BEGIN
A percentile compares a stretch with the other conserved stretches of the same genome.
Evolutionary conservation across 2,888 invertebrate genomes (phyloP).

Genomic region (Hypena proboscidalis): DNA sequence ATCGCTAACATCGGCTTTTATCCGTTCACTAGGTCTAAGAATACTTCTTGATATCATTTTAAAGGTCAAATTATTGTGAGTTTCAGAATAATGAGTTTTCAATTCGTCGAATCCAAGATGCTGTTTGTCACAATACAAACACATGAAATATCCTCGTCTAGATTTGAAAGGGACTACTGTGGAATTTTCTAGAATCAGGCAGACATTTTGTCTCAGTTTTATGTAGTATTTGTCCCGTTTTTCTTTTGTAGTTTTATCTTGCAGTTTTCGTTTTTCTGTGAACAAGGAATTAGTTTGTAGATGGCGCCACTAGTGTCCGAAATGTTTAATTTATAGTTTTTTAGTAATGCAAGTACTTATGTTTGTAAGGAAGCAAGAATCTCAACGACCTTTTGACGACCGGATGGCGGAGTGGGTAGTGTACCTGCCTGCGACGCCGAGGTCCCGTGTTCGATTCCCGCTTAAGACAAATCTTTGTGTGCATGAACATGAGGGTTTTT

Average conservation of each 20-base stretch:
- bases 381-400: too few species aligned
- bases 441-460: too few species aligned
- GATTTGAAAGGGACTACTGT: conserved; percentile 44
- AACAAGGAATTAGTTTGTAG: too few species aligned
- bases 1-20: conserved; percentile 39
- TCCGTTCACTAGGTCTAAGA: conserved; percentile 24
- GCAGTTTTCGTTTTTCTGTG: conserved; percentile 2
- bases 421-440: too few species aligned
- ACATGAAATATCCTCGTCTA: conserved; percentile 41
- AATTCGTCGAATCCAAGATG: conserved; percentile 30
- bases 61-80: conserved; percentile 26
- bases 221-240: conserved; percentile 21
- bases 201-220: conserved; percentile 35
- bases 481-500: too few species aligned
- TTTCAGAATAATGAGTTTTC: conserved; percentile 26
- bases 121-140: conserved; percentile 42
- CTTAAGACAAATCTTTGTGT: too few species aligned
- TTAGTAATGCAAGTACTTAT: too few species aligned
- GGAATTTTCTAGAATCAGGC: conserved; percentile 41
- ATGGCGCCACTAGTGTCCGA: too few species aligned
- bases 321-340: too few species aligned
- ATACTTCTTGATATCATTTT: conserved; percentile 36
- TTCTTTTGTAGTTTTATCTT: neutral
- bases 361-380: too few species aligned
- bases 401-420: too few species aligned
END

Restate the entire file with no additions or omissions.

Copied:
A percentile compares a stretch with the other conserved stretches of the same genome.
Evolutionary conservation across 2,888 invertebrate genomes (phyloP).

Genomic region (Hypena proboscidalis): DNA sequence ATCGCTAACATCGGCTTTTATCCGTTCACTAGGTCTAAGAATACTTCTTGATATCATTTTAAAGGTCAAATTATTGTGAGTTTCAGAATAATGAGTTTTCAATTCGTCGAATCCAAGATGCTGTTTGTCACAATACAAACACATGAAATATCCTCGTCTAGATTTGAAAGGGACTACTGTGGAATTTTCTAGAATCAGGCAGACATTTTGTCTCAGTTTTATGTAGTATTTGTCCCGTTTTTCTTTTGTAGTTTTATCTTGCAGTTTTCGTTTTTCTGTGAACAAGGAATTAGTTTGTAGATGGCGCCACTAGTGTCCGAAATGTTTAATTTATAGTTTTTTAGTAATGCAAGTACTTATGTTTGTAAGGAAGCAAGAATCTCAACGACCTTTTGACGACCGGATGGCGGAGTGGGTAGTGTACCTGCCTGCGACGCCGAGGTCCCGTGTTCGATTCCCGCTTAAGACAAATCTTTGTGTGCATGAACATGAGGGTTTTT

Average conservation of each 20-base stretch:
- bases 381-400: too few species aligned
- bases 441-460: too few species aligned
- GATTTGAAAGGGACTACTGT: conserved; percentile 44
- AACAAGGAATTAGTTTGTAG: too few species aligned
- bases 1-20: conserved; percentile 39
- TCCGTTCACTAGGTCTAAGA: conserved; percentile 24
- GCAGTTTTCGTTTTTCTGTG: conserved; percentile 2
- bases 421-440: too few species aligned
- ACATGAAATATCCTCGTCTA: conserved; percentile 41
- AATTCGTCGAATCCAAGATG: conserved; percentile 30
- bases 61-80: conserved; percentile 26
- bases 221-240: conserved; percentile 21
- bases 201-220: conserved; percentile 35
- bases 481-500: too few species aligned
- TTTCAGAATAATGAGTTTTC: conserved; percentile 26
- bases 121-140: conserved; percentile 42
- CTTAAGACAAATCTTTGTGT: too few species aligned
- TTAGTAATGCAAGTACTTAT: too few species aligned
- GGAATTTTCTAGAATCAGGC: conserved; percentile 41
- ATGGCGCCACTAGTGTCCGA: too few species aligned
- bases 321-340: too few species aligned
- ATACTTCTTGATATCATTTT: conserved; percentile 36
- TTCTTTTGTAGTTTTATCTT: neutral
- bases 361-380: too few species aligned
- bases 401-420: too few species aligned